The role of the designer has changed massively over the past 20 years. What used to be a job primarily about arranging colors, fonts, and images has branched off into multiple disciplines — most of which focus on interactive design.
But, while you might have a rough idea of what a web designer or visual designer does, there’s one type of designer that often leaves people scratching their heads. The Product Designer.
This confusion is compounded by the fact that ten years ago, ‘product designer’ used to mean something else. Now, no one can really seem to agree on an official job title. They might call themselves Information Architects (IA), User Experience (UX) designers, or User Interface (UI) designers… the list goes on.
As if that wasn’t confusing enough, each of these are disciplines in and of themselves. The product designer might overlap with some or all of these designers as part of their job. Confused? Let’s dive in and look at what a product designer actually does.
Product design vs UX design… what’s the difference?
Both roles follow the 5-stage design thinking process, but where UX designers work on products before launch, product designers work on them after.
Once a product is out there, product designers typically continue working on it, adding features and updates and running tests. Their quest for perfection is never-ending.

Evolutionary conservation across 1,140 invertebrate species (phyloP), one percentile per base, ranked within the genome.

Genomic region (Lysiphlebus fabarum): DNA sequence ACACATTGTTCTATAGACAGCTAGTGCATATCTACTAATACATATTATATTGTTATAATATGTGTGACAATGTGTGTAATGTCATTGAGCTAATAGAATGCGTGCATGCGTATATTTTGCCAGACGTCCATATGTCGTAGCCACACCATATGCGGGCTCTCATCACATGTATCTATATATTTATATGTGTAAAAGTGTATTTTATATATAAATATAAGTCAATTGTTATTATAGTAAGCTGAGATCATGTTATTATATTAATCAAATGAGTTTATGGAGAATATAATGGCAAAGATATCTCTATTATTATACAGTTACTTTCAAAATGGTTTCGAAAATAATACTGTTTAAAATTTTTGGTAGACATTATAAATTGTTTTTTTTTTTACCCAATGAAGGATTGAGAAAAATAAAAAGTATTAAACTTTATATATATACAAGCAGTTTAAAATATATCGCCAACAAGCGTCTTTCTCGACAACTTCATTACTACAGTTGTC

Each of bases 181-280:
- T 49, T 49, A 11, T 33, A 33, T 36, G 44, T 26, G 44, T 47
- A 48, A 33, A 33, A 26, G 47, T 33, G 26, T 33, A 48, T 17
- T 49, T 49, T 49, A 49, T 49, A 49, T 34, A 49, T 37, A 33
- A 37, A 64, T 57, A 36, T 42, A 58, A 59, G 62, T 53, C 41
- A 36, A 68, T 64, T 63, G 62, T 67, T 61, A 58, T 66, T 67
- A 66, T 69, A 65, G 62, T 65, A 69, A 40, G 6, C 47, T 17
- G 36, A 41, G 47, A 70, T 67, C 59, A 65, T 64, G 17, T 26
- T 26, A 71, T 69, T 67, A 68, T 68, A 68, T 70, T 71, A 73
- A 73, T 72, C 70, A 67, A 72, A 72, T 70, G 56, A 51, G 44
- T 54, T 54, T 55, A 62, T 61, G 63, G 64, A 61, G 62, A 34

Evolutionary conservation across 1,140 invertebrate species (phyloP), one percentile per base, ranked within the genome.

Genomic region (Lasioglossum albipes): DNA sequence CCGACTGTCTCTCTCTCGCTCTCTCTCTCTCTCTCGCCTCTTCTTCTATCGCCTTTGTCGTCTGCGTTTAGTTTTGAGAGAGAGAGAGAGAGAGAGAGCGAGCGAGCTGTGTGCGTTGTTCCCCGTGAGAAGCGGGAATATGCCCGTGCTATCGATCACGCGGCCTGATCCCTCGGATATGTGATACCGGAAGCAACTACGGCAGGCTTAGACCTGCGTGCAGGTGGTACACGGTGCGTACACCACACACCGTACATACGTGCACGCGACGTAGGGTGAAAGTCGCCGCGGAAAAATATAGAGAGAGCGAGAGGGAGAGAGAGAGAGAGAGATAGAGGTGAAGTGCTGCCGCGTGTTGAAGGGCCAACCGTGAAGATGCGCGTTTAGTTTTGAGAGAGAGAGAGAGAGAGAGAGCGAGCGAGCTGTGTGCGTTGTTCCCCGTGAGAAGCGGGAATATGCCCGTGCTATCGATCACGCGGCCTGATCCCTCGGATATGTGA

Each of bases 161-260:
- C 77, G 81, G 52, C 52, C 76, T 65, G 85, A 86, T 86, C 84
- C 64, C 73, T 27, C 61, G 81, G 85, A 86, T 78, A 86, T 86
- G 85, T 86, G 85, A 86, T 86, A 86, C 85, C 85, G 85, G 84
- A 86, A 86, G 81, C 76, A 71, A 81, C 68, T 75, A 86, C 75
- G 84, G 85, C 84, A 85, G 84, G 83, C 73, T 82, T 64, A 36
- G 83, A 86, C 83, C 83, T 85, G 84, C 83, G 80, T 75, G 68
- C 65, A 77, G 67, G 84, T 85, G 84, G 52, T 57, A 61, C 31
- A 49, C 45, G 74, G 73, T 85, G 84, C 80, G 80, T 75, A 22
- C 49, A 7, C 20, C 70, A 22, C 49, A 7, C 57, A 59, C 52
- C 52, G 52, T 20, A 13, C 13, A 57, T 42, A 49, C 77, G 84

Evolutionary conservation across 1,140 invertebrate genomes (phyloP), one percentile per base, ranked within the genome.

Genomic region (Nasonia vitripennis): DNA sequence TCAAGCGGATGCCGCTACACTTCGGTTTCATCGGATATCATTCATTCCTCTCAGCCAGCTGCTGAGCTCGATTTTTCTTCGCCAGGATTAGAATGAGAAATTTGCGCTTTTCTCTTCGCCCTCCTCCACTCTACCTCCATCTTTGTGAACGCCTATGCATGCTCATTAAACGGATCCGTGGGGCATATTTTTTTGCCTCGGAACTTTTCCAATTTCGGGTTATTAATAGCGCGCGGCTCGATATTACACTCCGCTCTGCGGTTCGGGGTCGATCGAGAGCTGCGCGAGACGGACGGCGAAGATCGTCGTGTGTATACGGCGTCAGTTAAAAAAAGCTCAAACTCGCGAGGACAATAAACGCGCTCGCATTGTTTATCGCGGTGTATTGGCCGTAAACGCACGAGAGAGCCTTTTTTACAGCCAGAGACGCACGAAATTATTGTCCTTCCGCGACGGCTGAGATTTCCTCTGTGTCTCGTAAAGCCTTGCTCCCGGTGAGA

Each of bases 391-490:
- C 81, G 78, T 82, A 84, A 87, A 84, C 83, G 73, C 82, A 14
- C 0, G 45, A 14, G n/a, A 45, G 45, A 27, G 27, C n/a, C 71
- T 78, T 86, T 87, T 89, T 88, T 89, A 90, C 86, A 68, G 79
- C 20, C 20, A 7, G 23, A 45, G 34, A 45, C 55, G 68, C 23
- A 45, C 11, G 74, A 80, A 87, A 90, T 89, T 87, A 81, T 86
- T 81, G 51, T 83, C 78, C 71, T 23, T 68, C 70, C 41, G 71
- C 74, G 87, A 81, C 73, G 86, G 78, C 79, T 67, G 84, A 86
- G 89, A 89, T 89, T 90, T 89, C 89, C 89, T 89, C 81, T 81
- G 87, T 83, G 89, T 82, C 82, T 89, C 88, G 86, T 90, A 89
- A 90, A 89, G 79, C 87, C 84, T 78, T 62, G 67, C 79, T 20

Meanwhile, UX designers are bound by time. Or in other words, they have to get the website or app as good as they possibly can before the launch date. After that point, they’ll hand it over to the product designer and more onto something else.
- Design something from scratch or rework something old
- Get something as fit for purpose as possible in a set timeframe
- Solve new problems through user-centered design
- Evolve designs that already exist
- Continually evolve the design with the aim of creating the idea user experience
- Making it easy for users to learn about new features
So what does a product designer actually do, day-to-day?
You’d be forgiven for thinking a product designer was someone who made physical things because up until about ten years ago, that’s essentially what they did. Product designers nowadays are more like digital problem solvers. They take user problems and use their design skills to make apps and websites that solve them.
What do we mean by problem? Well, say it’s cold out. The user’s problem is that they’re chilly. They want to buy some new winter clothes, so they’ll turn to the internet to stock up.
This is where the product designer shines. It’s their job to make sure it’s easy for the visitor to use that that app or website to top up their winter wardrobe. But making sure that happens isn’t as easy as making things bug-free and pretty. It’s far more in-depth than that.
The first thing the product designer does is make sure the solution is unique and valuable enough to appeal to that customer out of thousands of other websites. Part of that includes assessing the competition. In this instance, your competition could be a competitor site, a shopping mall, central heating, a hot bath, hugging the dog, and or anything else. The product designer works to make the site better, more convenient, and more enjoyable than all these other options. Of course, other factors are involved too — but the user’s needs are their ultimate goal.
Product designers focus on three types of design: